– Quin Kirchner, drummer (Chicago, IL)

“Two reasons? I’ll quote Ornette’s great title, “Mind and Time”.
Well, to me he runs the gamut as a composer: some tunes of his are pretty difficult (Brilliant Corners, Skippy, Trinkle Tinkle) – others very simple to play (Let’s Cool One, Bemsha Swing, Friday the 13th) but with their own challenges. How many ballad compositions came out of the boppers? Bud Powell, Tadd Dameron, Gil Fuller, but especially Monk! Barry Harris said his time was second to none.

I like the analysis of his solo on “I Should Care” in the Tenzer and Roeder book where they point out that he embodied the bop but extended it in such an individual way. That essay puts him in historical perspective, but doesn’t go into his prepared compositions at all (his solos are spontaneous composition). Intriguing, to me, how great Bud Powell was in interpreting Monk’s music despite their totally different pianistics. ‘Round Midnight from BP with Bird in 1949 (I think) is just ridiculous.

Someone said Johnny Griffin was the only horn player he ever had who didn’t learn anything from him – I thats a bit unfair to Johnny Griffin, but his effect on other horn players and his influence on them was undeniable. He sounded so right with Coltrane! Rollins! Steve Lacy! and of course Rouse. Then the records with Clark Terry and Gerry Mulligan! (of course Coltrane sounded incredible with Cecil Taylor too.)”
– Barry Velleman, pianist (Boston, MA)

“It is based on the tradition but very clearly shows his departure from the norm.”
– Sam Neufeld, trumpeter (Miami, FL)

“Monk’s music and playing style embody the spirit of exploration and embrace personal discovery along the journey.”
– Andrew Green, drummer (Chicago, IL)

“He’s heavily connected to the tradition but with a completely original voice.”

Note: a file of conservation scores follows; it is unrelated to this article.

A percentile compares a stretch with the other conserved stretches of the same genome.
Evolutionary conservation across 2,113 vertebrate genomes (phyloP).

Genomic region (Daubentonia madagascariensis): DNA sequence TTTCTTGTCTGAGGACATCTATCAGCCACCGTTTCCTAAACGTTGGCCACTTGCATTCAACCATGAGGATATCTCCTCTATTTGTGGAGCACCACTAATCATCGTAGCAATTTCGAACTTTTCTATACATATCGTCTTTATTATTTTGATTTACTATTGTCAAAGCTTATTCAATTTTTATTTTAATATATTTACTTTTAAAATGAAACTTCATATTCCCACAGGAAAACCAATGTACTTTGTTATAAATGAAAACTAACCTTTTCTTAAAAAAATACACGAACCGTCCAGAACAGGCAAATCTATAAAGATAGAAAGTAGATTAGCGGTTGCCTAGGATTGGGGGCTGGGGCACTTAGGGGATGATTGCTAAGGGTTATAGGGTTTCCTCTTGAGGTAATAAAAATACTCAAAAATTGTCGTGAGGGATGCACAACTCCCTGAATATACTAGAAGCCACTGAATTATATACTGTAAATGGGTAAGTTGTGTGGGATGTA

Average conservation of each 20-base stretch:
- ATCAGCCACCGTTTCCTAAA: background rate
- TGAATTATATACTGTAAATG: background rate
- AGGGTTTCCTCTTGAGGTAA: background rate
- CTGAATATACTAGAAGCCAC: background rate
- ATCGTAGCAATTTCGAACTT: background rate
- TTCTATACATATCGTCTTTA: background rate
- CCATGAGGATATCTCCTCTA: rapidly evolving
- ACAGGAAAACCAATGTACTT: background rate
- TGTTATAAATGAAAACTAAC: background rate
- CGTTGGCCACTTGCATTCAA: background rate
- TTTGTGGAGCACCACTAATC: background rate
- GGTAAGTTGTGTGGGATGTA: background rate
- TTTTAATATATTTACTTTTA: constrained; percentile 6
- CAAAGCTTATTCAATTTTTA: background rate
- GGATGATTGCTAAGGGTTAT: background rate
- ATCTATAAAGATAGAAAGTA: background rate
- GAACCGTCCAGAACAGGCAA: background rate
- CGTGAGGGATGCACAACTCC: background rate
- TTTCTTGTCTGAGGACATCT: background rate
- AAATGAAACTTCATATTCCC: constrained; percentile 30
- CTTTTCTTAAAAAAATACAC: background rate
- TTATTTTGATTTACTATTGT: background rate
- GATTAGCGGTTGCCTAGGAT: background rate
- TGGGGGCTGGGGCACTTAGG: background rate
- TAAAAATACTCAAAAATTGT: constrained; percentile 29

– Dave Miller, guitarist (New York, NY)

“It’s so unique to the jazz idiom. His music is an extension of Ellington. I also think specifically how he used dominant 7th chords is important to check out.”
– Rick Germanson, pianist (New York, NY)

“His melodic and rhythmic motifs.”
– Pete Zimmer, drummer (New York, NY)

“Individuality – to this day, he created his own sound compositionally and in playing that is so impactful people still try to emulate it. Also, his music has so much intricacy and depth but I still find it very easy to listen to and enjoy. He connects with people.”
– Kenny Reichert, guitarist (Milwaukee, WI)

“Learning to value melody, patience. Not every solo has to reach a climax. Its ok to play simple ideas if you mean it.”
– Dustin Laurenzi, saxophonist (Chicago, IL)

“He was one of the innovators of the bebop language, and his solos not only push the music forward, but also embrace the stride piano sound of his youth. Monk put to use the whole tone scale, which permeates his music along with the Dominant7#5 alterations. The main reason though, is that his music is simply fun to play, and I feel like I’m a child just having a blast.”
– Jeremy Cunningham, drummer (Chicago, IL)

“It’s all about the melody! It teaches you to play as a group! The Rhythm! It contains the dance within it!”